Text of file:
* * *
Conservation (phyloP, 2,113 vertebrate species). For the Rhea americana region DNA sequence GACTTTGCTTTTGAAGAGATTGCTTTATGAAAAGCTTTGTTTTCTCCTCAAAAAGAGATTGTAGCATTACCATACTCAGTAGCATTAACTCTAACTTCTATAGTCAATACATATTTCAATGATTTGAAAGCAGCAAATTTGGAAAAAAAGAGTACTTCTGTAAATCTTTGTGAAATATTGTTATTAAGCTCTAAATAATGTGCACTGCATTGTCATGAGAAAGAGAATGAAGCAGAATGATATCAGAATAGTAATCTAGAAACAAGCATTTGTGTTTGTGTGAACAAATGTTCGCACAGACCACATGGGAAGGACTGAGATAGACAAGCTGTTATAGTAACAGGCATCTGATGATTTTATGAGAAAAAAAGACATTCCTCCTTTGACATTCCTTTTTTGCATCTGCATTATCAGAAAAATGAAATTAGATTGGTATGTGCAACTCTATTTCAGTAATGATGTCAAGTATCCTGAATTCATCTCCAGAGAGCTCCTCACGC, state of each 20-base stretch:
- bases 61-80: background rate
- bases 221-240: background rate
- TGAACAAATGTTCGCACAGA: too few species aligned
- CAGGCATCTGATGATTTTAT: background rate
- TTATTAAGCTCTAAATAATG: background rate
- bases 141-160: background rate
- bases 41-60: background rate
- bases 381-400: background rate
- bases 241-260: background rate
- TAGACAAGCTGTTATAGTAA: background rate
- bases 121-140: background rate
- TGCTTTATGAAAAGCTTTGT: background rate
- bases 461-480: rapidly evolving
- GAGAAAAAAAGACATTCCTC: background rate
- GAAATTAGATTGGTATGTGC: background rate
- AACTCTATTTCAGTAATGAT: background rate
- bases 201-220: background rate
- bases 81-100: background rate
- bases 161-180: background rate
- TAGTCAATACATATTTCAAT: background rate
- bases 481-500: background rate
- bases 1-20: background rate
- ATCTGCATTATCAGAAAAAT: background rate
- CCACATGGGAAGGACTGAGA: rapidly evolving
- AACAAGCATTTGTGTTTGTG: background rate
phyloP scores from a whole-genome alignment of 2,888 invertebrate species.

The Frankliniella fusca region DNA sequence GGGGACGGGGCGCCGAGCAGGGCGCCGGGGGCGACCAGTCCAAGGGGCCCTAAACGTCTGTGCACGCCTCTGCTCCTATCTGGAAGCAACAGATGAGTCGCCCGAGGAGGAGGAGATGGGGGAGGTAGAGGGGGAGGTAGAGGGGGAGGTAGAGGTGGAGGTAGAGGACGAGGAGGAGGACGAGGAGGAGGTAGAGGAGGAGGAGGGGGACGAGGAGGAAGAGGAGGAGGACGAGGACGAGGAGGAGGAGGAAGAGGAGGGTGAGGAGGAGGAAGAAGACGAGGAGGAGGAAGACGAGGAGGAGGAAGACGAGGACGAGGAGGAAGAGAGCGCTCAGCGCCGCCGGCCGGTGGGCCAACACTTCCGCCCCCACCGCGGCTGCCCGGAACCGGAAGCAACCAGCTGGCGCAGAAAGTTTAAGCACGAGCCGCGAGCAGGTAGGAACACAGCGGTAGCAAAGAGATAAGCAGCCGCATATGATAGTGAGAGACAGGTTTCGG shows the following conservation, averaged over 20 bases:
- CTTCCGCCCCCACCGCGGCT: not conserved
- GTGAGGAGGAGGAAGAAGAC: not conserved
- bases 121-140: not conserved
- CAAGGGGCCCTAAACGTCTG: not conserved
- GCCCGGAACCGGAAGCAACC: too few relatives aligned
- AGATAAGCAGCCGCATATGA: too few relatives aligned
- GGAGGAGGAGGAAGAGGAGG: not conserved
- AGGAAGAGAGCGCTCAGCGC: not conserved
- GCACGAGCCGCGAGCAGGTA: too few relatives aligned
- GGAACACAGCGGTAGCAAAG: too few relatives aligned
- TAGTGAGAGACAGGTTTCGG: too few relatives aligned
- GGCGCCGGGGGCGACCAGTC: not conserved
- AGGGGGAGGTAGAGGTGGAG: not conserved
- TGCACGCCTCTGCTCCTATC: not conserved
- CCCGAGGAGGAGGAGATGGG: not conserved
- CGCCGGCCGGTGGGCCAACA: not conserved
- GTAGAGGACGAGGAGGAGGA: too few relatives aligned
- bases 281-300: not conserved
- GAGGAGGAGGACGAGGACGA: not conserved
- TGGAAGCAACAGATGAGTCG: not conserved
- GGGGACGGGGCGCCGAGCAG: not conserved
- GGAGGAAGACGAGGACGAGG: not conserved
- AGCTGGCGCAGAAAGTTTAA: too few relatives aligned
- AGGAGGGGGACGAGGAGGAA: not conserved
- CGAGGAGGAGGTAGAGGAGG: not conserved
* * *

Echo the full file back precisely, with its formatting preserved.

Conservation (phyloP, 2,113 vertebrate species). For the Rhea americana region DNA sequence GACTTTGCTTTTGAAGAGATTGCTTTATGAAAAGCTTTGTTTTCTCCTCAAAAAGAGATTGTAGCATTACCATACTCAGTAGCATTAACTCTAACTTCTATAGTCAATACATATTTCAATGATTTGAAAGCAGCAAATTTGGAAAAAAAGAGTACTTCTGTAAATCTTTGTGAAATATTGTTATTAAGCTCTAAATAATGTGCACTGCATTGTCATGAGAAAGAGAATGAAGCAGAATGATATCAGAATAGTAATCTAGAAACAAGCATTTGTGTTTGTGTGAACAAATGTTCGCACAGACCACATGGGAAGGACTGAGATAGACAAGCTGTTATAGTAACAGGCATCTGATGATTTTATGAGAAAAAAAGACATTCCTCCTTTGACATTCCTTTTTTGCATCTGCATTATCAGAAAAATGAAATTAGATTGGTATGTGCAACTCTATTTCAGTAATGATGTCAAGTATCCTGAATTCATCTCCAGAGAGCTCCTCACGC, state of each 20-base stretch:
- bases 61-80: background rate
- bases 221-240: background rate
- TGAACAAATGTTCGCACAGA: too few species aligned
- CAGGCATCTGATGATTTTAT: background rate
- TTATTAAGCTCTAAATAATG: background rate
- bases 141-160: background rate
- bases 41-60: background rate
- bases 381-400: background rate
- bases 241-260: background rate
- TAGACAAGCTGTTATAGTAA: background rate
- bases 121-140: background rate
- TGCTTTATGAAAAGCTTTGT: background rate
- bases 461-480: rapidly evolving
- GAGAAAAAAAGACATTCCTC: background rate
- GAAATTAGATTGGTATGTGC: background rate
- AACTCTATTTCAGTAATGAT: background rate
- bases 201-220: background rate
- bases 81-100: background rate
- bases 161-180: background rate
- TAGTCAATACATATTTCAAT: background rate
- bases 481-500: background rate
- bases 1-20: background rate
- ATCTGCATTATCAGAAAAAT: background rate
- CCACATGGGAAGGACTGAGA: rapidly evolving
- AACAAGCATTTGTGTTTGTG: background rate
phyloP scores from a whole-genome alignment of 2,888 invertebrate species.

The Frankliniella fusca region DNA sequence GGGGACGGGGCGCCGAGCAGGGCGCCGGGGGCGACCAGTCCAAGGGGCCCTAAACGTCTGTGCACGCCTCTGCTCCTATCTGGAAGCAACAGATGAGTCGCCCGAGGAGGAGGAGATGGGGGAGGTAGAGGGGGAGGTAGAGGGGGAGGTAGAGGTGGAGGTAGAGGACGAGGAGGAGGACGAGGAGGAGGTAGAGGAGGAGGAGGGGGACGAGGAGGAAGAGGAGGAGGACGAGGACGAGGAGGAGGAGGAAGAGGAGGGTGAGGAGGAGGAAGAAGACGAGGAGGAGGAAGACGAGGAGGAGGAAGACGAGGACGAGGAGGAAGAGAGCGCTCAGCGCCGCCGGCCGGTGGGCCAACACTTCCGCCCCCACCGCGGCTGCCCGGAACCGGAAGCAACCAGCTGGCGCAGAAAGTTTAAGCACGAGCCGCGAGCAGGTAGGAACACAGCGGTAGCAAAGAGATAAGCAGCCGCATATGATAGTGAGAGACAGGTTTCGG shows the following conservation, averaged over 20 bases:
- CTTCCGCCCCCACCGCGGCT: not conserved
- GTGAGGAGGAGGAAGAAGAC: not conserved
- bases 121-140: not conserved
- CAAGGGGCCCTAAACGTCTG: not conserved
- GCCCGGAACCGGAAGCAACC: too few relatives aligned
- AGATAAGCAGCCGCATATGA: too few relatives aligned
- GGAGGAGGAGGAAGAGGAGG: not conserved
- AGGAAGAGAGCGCTCAGCGC: not conserved
- GCACGAGCCGCGAGCAGGTA: too few relatives aligned
- GGAACACAGCGGTAGCAAAG: too few relatives aligned
- TAGTGAGAGACAGGTTTCGG: too few relatives aligned
- GGCGCCGGGGGCGACCAGTC: not conserved
- AGGGGGAGGTAGAGGTGGAG: not conserved
- TGCACGCCTCTGCTCCTATC: not conserved
- CCCGAGGAGGAGGAGATGGG: not conserved
- CGCCGGCCGGTGGGCCAACA: not conserved
- GTAGAGGACGAGGAGGAGGA: too few relatives aligned
- bases 281-300: not conserved
- GAGGAGGAGGACGAGGACGA: not conserved
- TGGAAGCAACAGATGAGTCG: not conserved
- GGGGACGGGGCGCCGAGCAG: not conserved
- GGAGGAAGACGAGGACGAGG: not conserved
- AGCTGGCGCAGAAAGTTTAA: too few relatives aligned
- AGGAGGGGGACGAGGAGGAA: not conserved
- CGAGGAGGAGGTAGAGGAGG: not conserved